From the authors: Among patients with end-stage renal disease (ESRD), there are two major dialysis treatment options: hemodialysis (HD) and peritoneal dialysis (PD). Although survival has improved more rapidly in the PD vs HD population in the United States, obese patients have not been considered good candidates for PD. In a large US nationwide cohort of patients new to PD, obese patients experienced more peritonitis episodes, lost their residual kidney function more rapidly, and switched to HD faster, when compared to lean patients. Obese patients also underwent kidney transplantation less frequently. Nevertheless, survival was no worse in PD than HD among severely obese patients (i.e., body mass index ≥ 35 kg/m2), and PD patients experienced lower mortality than similar HD patients when they were less obese. Therefore, PD appears a reasonable treatment option for patients with ESRD irrespective of the presence of obesity.

Center Effects and Peritoneal Dialysis Peritonitis Outcomes: Analysis of a National Registry by Htay Htay et al

From the authors: Peritonitis, infection and inflammation of the inner lining of the abdomen, is a serious complication for patients receiving regular treatments with peritoneal dialysis (PD) for kidney failure. This study examined whether clinical outcomes after an episode of peritonitis relate to characteristics of treating hospitals or centers (center effects) independent from characteristics of the patients themselves. The study included patients who commenced PD between 2004 and 2014 using data collected routinely by the Australian and New Zealand Dialysis and Transplant (ANZDATA) Registry and included 9,100 episodes of peritonitis among 4,428 patients treated in 51 different centers. The study found that dialysis centers with a higher proportion of patients receiving PD were more likely to be cured and were less likely to have complications (including removal of the dialysis tube, recurrence of infection, or a change to hemodialysis) than centers with lower proportion of patients receiving PD. Cure of peritonitis was more likely in centers where broad spectrum antibiotics were more frequently used. The study suggests that center characteristics may have an important bearing on the outcomes following peritonitis that is independent of patient characteristics among those undergoing regular PD treatments.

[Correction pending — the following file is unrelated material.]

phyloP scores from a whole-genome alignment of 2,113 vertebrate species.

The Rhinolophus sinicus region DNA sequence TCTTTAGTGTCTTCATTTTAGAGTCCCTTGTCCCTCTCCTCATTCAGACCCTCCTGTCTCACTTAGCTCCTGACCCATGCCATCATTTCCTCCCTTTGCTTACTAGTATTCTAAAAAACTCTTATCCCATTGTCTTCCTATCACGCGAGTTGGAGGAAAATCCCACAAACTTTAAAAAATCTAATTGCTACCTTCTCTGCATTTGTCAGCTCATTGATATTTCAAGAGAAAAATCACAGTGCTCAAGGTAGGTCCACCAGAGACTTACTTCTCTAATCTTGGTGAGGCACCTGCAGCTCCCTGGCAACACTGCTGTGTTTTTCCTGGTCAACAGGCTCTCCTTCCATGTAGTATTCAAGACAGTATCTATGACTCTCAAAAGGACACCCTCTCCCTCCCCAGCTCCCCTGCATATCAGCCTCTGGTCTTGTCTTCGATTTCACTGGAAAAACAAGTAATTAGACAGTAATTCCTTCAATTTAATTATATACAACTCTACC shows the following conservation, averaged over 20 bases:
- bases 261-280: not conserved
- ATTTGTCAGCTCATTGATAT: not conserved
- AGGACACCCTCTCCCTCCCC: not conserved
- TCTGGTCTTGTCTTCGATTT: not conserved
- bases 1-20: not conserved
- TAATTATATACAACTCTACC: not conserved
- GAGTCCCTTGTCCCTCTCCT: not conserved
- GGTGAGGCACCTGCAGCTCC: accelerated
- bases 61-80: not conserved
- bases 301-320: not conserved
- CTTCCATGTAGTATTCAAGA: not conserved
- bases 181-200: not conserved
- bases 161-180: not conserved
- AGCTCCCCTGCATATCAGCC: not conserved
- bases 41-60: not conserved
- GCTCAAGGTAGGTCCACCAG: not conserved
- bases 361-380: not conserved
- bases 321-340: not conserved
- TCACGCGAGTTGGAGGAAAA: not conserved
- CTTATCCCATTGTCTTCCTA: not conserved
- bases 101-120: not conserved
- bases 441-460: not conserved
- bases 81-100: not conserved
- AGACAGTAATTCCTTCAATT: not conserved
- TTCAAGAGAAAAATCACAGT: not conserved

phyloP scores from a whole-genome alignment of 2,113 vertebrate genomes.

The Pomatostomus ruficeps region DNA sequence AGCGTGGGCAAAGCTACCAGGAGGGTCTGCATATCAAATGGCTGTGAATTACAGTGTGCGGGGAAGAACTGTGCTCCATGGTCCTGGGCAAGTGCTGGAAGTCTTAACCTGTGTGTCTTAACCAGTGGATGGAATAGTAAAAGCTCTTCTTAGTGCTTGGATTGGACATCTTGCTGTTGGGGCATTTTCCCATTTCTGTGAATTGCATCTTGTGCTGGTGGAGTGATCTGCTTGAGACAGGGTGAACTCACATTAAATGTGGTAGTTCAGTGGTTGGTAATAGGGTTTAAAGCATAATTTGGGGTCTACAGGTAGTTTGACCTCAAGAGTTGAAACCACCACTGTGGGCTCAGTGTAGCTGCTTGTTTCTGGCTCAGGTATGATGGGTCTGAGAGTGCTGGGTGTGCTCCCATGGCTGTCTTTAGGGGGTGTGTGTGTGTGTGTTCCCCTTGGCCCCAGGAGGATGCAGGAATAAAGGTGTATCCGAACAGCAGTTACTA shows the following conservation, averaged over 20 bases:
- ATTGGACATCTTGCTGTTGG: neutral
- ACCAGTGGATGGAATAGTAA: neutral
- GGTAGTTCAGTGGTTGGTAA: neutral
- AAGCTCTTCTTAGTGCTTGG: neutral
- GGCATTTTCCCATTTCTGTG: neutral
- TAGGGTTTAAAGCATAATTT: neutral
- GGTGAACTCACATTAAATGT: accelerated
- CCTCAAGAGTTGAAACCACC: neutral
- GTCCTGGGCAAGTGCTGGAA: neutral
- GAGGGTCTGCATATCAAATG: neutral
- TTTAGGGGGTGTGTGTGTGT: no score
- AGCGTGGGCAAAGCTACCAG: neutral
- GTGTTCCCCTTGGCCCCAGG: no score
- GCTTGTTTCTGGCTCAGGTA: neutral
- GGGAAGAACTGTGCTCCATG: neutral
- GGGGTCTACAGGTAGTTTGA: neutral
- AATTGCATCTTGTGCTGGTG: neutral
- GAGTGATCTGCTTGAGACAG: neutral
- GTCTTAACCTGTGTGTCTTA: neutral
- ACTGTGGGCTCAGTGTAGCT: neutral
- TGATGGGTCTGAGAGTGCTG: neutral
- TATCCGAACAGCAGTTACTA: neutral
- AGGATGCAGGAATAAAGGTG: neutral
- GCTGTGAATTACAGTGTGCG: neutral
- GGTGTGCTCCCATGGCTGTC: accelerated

Prognostic Value of High-Sensitivity Versus Conventional Cardiac Troponin T Assays Among Patients With Type 2 Diabetes Mellitus Undergoing Maintenance Hemodialysis  by Till Keller et al

From the authors: End stage renal disease patients undergoing hemodialysis experience a high rate of death. Individualizing their therapy may improve outcomes. Cardiac troponins are strong risk predictors of mortality, but may accumulate in the blood in kidney failure because of the loss of their elimination by the kidneys. Modern troponin assays allow measurement of very low troponin concentrations helping to make the diagnosis of myocardial infarction. Nevertheless, their utility in defining the risk of death in hemodialysis patients is not well defined. The aim of the present study was to evaluate if differences in troponin concentrations in the lower portion of the range of values are associated with risk of death. Among 1,034 patients with type 2 diabetes mellitus undergoing hemodialysis, troponin T was measured using a high sensitivity as well as conventional assay. Gradations in troponin at the very low end of the range of values detected with a high sensitivity assay were associated with a 5-year risk of death. Measurement of troponin T using a high sensitivity assay may improve risk prediction in hemodialysis patients and may facilitate individualized therapy.